The health-related problems we face in our patterns-of-life are moving targets.  This complex reality must be reflected in pattern-of-life healthcare methods and processes:

  • by presenting a combination of multiple applications working in unison to harmonize the creation and consumption of patient-facing and provider-facing health analytics decisions 
  • by operationalizing a holistic health decision sciences approach that integrates hardware, software and analytical aspects enabling the deployment of statistical and machine learning algorithms in pattern-of-life environments to capture and analyze data and develop and activate insights from such data
  • by activating insights through customized interventional plans, customized patient encounter environments, customized patient reported outcome instruments, managing care plan directives and harmonized provider quality improvement programs and health plans  

Predictive Analytics

Our engagement with the pattern-of-life health ecosystem applies predictive analytics to manage frameworks for establishing, expressing and oversighting health risks, including motivation, adherence, compliance and cessation. 

Cognitive Analytics

Our engagement with the pattern-of-life health ecosystem and health-related decisioning applies cognitive analytic to activate, extend and oversight predictive analytics insights.

Interventional Plans

Healthcare practices essential to pattern-of-life healthcare solutions must include interventional plans that have value and relevance to the patient as seen through the patient’s lense.  These plans must address many inter-related clinical and pattern-of-life factors, while also following evidence-based standard of care guidelines.

Pattern-of-life factors must not ignore the impact of socioeconomic, psychosocial and other social status factors, individual persona factors, gender-influence factors, age related factors and disparities among such factors.

Relevant Modifiable Social Determinants Of Health

Modifiable social determinants of health must be valuable, and therefore relevant, to the pattern-of-life as viewed by the patient.   Valuable determinants must be utilized in patient decision-making and medical decision-making.

Patient Persona

The patient’s persona must be recognized as comprising not only general demographic information, but also modifiable social determinants of health.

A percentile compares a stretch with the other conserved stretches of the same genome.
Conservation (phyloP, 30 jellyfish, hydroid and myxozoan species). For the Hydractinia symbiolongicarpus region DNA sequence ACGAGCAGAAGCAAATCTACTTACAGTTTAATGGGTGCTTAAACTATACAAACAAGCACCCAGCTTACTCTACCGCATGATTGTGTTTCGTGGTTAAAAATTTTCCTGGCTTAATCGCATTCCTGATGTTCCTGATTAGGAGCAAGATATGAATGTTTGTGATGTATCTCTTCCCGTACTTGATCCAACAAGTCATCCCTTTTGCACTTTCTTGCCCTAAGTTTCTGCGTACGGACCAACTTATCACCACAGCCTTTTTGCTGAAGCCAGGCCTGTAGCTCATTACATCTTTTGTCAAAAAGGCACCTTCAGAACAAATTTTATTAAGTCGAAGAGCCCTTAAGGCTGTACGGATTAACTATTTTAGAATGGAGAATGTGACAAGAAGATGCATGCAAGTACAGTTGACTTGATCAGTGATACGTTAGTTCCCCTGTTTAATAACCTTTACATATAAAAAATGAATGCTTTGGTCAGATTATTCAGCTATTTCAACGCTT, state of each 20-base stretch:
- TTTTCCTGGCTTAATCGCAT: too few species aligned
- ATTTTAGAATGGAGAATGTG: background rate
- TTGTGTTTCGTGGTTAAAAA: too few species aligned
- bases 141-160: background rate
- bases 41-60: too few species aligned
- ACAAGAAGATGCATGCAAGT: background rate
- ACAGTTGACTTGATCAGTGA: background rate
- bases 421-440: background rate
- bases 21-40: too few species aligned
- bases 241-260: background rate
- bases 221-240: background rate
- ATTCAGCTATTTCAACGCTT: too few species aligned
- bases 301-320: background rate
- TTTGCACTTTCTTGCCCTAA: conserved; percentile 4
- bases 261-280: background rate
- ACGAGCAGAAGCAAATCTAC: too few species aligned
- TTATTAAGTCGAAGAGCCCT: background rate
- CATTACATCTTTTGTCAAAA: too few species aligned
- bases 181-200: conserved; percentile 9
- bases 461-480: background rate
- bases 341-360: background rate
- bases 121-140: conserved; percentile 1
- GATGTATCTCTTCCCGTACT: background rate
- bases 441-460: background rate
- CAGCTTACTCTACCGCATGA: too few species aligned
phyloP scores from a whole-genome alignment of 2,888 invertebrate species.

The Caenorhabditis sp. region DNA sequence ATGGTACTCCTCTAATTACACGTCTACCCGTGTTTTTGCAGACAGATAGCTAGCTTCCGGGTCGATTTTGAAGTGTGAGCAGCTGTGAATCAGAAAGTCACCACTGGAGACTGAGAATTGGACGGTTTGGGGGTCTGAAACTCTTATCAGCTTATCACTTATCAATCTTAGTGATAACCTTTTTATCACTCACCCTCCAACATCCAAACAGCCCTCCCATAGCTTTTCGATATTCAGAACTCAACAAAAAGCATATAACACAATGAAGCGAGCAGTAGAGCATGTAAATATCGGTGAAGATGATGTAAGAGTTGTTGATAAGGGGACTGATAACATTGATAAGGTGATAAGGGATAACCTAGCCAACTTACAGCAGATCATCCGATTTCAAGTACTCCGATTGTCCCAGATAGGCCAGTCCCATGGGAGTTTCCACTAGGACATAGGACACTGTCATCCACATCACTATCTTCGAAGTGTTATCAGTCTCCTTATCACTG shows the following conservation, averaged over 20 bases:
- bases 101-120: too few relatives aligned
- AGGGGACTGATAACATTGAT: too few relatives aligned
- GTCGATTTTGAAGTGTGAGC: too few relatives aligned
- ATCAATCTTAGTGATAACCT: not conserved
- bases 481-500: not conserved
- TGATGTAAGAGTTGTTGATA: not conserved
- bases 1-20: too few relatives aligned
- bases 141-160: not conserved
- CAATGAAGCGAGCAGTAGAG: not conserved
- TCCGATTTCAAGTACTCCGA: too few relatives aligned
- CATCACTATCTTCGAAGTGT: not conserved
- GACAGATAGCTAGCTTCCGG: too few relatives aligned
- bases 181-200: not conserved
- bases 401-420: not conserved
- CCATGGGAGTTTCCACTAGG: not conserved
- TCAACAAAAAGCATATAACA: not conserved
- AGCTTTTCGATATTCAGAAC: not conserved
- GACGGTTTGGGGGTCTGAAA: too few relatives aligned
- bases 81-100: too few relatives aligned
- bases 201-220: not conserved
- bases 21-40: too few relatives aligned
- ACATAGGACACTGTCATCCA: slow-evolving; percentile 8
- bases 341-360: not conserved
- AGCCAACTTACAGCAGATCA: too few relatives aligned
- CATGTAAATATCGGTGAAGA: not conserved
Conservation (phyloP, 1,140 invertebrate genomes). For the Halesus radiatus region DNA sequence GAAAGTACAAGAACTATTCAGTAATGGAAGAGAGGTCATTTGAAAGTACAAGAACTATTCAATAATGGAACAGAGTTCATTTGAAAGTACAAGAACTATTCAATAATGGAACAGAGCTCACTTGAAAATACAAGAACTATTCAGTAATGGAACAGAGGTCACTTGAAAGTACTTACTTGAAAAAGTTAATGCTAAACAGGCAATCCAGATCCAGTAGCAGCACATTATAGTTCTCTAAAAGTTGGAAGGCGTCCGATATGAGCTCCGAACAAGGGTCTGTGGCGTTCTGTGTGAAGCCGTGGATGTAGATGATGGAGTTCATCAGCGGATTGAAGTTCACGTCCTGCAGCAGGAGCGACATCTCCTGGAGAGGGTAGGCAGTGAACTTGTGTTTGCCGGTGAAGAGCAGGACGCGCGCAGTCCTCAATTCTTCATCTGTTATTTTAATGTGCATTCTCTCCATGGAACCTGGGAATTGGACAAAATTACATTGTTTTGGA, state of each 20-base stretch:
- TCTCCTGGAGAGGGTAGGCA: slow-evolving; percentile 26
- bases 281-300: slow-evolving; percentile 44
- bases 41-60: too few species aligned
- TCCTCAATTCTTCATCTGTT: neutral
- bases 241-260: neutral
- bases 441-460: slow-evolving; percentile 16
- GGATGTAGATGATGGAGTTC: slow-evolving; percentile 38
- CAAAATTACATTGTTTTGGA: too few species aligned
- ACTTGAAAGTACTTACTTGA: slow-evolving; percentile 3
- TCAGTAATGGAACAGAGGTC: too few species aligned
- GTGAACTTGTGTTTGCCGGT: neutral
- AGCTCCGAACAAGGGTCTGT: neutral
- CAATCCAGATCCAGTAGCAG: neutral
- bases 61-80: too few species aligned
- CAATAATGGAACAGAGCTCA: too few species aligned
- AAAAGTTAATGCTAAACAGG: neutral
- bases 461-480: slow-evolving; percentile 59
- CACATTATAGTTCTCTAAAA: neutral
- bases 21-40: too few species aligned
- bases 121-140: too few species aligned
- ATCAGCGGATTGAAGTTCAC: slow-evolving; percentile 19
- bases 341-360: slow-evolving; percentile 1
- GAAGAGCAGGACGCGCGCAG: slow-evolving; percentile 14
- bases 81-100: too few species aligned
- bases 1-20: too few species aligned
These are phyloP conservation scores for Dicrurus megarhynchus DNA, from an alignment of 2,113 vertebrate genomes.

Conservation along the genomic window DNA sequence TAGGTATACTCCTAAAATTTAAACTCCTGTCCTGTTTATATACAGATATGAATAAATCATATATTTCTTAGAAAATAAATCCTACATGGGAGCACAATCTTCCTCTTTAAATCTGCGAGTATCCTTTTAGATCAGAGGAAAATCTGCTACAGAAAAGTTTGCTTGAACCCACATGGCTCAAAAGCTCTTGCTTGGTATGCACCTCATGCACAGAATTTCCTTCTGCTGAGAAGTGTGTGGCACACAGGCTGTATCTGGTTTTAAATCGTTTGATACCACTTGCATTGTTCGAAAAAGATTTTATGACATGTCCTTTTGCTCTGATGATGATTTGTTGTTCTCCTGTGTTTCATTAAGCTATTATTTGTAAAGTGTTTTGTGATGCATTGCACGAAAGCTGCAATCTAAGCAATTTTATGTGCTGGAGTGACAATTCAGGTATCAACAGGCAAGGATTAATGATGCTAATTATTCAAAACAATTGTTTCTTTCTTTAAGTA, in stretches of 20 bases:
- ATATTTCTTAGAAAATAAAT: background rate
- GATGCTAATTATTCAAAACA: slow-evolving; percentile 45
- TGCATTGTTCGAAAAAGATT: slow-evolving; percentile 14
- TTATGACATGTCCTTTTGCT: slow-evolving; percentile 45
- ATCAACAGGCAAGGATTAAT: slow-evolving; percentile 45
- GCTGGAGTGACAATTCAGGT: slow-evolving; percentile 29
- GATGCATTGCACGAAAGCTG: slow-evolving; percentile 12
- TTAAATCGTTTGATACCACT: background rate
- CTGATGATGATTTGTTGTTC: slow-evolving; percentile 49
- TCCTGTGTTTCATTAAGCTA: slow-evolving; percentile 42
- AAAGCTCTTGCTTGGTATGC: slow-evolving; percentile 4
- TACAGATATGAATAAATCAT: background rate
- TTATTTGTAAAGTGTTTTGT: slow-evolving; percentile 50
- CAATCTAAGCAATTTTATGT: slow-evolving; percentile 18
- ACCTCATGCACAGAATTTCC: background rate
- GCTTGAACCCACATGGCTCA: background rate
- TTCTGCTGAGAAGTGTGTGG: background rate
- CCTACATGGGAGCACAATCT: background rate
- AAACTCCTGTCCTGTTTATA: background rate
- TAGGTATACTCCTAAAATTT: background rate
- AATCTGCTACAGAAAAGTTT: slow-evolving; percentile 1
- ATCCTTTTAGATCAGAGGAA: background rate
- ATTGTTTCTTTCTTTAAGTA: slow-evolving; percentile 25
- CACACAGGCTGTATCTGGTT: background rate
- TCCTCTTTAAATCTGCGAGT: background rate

Extended Histories

Extended social and family histories and other pattern-of-life data relevant to the patient must be captured, analyzed and consumed.

Interventional Strategies

Intervention strategies must account for the most-prevalent commonalities among a patient’s primary condition, its comorbidities and their evidence-based curative intervention algorithms.

Intervention campaigns must be tailored to each patient’s individualized care plan and directed to modifiable social determinants of health and other pattern-of-life factors.

Patient Reported Outcome Instruments

Healthcare artifacts essential to pattern-of-life healthcare solutions must utilize effective patient reported outcome instruments. 

Provider Quality Improvement

Healthcare processes and practices essential to pattern-of-life healthcare solutions must include provider organization quality improvement programs that capitalize on pattern-of-life patient and medical decisioning.  These programs must chart a course toward realizing the identification and measurement of outcomes and transformative change, including:

  • Clarity on what outcomes a provider-organization is trying to drive with pattern-of-life analytical efforts  
  • Alignment of multiple stakeholders and communities around those outcomes  
  • Insights and behavioral changes necessary to drive those outcomes

Quality improvement programs must help the provider organization visualize and appreciate the interconnectedness nature of business problems and patient patterns-of-life and prioritize decisions by bringing different stakeholders on to a single platform, including:

  • Problem solving without regard to silowed and protected expertise
  • Awareness of the interconnectedness and impacts among business problems and their impact by patient patterns-of-life
  • Awareness of how the pattern-of-life problems in the provider organization are connected with the performance of healthcare professionals  

Health Plans

As payer, provider, employer and consumer relationships align with value-based care, pattern-of-life decision making is required to optimize the activation of key information about each patient, to help health plans engage members and promote optimal health and to support providers in achieving regulated payment incentives. 

Health plans and healthcare providers operate in a measures and mandates environment, including:

  • “Meaningful use” of healthcare IT and penalties for non-compliance
  • Value-based purchasing that links reimbursement to quality, clinical process, patient experience and outcomes within a budget-neutral mandate
  • Increasing requirements to report quality metrics
  • Readmission reduction programs that penalize hospitals for unnecessary readmissions
  • Collectively, these measures and mandates drive Providers to focus on delivering higher quality care at a lower cost
  • Pattern-of-life healthcare is a key lever for helping health plans and Providers accomplish this goal

The measures and mandates environment tying payment to health outcomes is producing major shifts in the way healthcare is provided.

  • Greater focus on patient engagement, wellness and prevention
  • Ongoing investment in sophisticated information technology solutions that will enable Providers to predict when and how intervention is needed, so they can improve outcomes and lower costs